Department of Sport and Physical Education
Epidemiology of physical activity‐related injuries in Chinese university students
Knowledge gaps of the physical activity‐related injury (PARI) problem among general undergraduates exist. We conducted a study in four universities, where 1421 students graded 1‐3 were interviewed face‐to‐face during April and May after their completion of the baseline survey in March and April 2017, aiming to describe the incidence and characteristics of PARI. PARI experience and physical activity (PA) participation in the past 12 months were collected. Injury incidence density (IID) and risk, and injury characteristics were evaluated for the overall sample and by gender. Pearson chi‐square or Fisher's exact tests and independent‐sample t tests were used to test between‐group differences. We found that 486 PARIs were reported totally by 289 participants, with an overall IID of 0.57 per 1000 hours of exposure (males: 1.07, females: 0.45) and an injury risk of 0.34 injuries/student/y (males: 0.52; females: 0.28). Higher IIDs were found in roller skating, football, and basketball. The majority of injuries occurred outdoors and involved the lower extremities, with sprain and strain being the primary injury types. Moreover, most injuries were new, acute, and happened in non‐contact situations. Of all injuries, 52.1% required medical attention and 64.6% resulted in inactivity of one or more days. Some significant differences were observed between males and females. Our study indicates that PARI is a public health concern among Chinese university students, which can provide direction for targeted prophylactic interventions to underpin the sex‐specific injury mechanism to reduce PARI.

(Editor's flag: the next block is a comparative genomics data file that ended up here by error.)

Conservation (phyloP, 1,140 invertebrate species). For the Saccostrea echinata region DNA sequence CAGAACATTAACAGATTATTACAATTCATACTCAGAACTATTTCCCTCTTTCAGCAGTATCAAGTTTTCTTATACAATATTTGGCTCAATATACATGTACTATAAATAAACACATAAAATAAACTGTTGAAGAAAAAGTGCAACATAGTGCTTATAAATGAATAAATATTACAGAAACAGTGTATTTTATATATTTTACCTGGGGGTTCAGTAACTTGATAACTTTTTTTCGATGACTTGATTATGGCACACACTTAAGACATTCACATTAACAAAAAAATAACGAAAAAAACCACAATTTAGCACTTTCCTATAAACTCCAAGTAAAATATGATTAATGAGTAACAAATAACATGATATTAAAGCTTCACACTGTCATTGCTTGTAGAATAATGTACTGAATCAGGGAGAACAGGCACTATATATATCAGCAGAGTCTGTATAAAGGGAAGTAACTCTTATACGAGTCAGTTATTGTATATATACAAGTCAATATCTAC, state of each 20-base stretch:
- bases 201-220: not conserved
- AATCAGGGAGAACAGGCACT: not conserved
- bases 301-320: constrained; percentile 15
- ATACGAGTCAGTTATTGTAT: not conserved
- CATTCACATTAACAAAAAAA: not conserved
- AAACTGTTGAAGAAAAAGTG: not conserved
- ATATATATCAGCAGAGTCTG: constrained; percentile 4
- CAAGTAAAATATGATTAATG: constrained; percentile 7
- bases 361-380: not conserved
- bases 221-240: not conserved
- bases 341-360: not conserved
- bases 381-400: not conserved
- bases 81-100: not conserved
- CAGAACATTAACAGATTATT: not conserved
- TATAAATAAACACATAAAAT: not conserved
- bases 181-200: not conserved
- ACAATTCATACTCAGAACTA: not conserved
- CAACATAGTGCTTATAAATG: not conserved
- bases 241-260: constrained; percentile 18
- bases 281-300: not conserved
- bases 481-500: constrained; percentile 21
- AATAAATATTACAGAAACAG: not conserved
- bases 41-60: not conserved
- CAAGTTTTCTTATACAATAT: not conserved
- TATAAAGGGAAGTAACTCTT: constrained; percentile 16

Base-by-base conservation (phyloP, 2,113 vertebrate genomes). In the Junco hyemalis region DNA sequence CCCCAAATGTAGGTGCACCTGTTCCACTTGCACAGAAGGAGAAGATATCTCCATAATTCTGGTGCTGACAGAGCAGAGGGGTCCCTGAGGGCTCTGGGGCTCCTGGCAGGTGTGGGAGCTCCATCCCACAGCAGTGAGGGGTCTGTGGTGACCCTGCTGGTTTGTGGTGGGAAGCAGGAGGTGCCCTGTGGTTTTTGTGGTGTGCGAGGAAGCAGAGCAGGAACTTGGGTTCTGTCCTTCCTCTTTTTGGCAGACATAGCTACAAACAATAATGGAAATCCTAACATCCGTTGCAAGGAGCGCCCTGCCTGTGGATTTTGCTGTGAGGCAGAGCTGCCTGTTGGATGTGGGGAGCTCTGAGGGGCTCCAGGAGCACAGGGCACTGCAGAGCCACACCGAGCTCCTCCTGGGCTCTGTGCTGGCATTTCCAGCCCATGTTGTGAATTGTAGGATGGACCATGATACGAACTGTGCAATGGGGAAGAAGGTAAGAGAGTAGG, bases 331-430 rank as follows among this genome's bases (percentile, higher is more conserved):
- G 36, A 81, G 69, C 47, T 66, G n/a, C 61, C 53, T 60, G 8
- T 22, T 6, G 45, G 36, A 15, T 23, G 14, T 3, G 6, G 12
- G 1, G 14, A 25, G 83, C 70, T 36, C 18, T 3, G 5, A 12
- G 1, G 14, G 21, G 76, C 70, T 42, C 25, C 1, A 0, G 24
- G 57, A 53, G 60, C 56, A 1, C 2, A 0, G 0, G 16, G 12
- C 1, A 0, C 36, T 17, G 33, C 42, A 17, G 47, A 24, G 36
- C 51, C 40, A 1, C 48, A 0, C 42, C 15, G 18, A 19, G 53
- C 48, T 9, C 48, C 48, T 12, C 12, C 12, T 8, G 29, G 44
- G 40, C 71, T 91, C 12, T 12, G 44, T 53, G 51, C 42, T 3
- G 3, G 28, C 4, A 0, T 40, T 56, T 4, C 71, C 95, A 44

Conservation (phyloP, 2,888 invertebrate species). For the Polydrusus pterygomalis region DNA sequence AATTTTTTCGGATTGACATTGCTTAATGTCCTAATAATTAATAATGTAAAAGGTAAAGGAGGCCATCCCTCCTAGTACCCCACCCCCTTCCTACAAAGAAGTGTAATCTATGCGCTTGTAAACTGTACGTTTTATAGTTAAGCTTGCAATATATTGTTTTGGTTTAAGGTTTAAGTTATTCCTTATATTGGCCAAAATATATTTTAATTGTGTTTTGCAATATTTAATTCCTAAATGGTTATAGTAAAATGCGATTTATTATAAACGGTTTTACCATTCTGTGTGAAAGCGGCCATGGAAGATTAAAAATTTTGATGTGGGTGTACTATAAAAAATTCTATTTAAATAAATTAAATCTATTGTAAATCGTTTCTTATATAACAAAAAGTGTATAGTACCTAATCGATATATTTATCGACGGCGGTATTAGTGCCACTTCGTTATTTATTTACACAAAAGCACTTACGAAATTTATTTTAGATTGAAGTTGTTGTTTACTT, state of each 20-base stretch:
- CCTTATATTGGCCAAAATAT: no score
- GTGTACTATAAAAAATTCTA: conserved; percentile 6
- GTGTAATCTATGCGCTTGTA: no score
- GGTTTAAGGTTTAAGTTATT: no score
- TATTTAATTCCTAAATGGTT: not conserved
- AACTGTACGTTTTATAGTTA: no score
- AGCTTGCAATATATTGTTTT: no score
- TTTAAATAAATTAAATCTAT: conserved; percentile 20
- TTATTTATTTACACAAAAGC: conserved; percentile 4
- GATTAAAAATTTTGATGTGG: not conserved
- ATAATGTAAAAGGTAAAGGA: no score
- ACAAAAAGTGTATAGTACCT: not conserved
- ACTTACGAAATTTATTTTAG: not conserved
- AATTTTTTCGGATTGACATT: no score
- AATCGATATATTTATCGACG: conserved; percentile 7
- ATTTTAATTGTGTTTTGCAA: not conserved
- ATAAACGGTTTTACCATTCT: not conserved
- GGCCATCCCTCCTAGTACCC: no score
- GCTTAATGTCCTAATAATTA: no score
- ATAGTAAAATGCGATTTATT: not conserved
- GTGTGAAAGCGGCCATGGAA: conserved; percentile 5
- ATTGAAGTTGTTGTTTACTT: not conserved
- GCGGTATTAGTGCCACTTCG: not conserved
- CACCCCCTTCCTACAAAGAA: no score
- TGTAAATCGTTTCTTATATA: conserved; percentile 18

injury characteristics, injury incidence, sports injury, young adults
Source Publication Title
Scandinavian Journal of Medicine and Science in Sports
Link to Publisher's Edition
Cai, W., Gao, L., Li, L., Gao, Y., & Jia, C. (2019). Epidemiology of physical activity‐related injuries in Chinese university students. Scandinavian Journal of Medicine and Science in Sports. https://doi.org/10.1111/sms.13440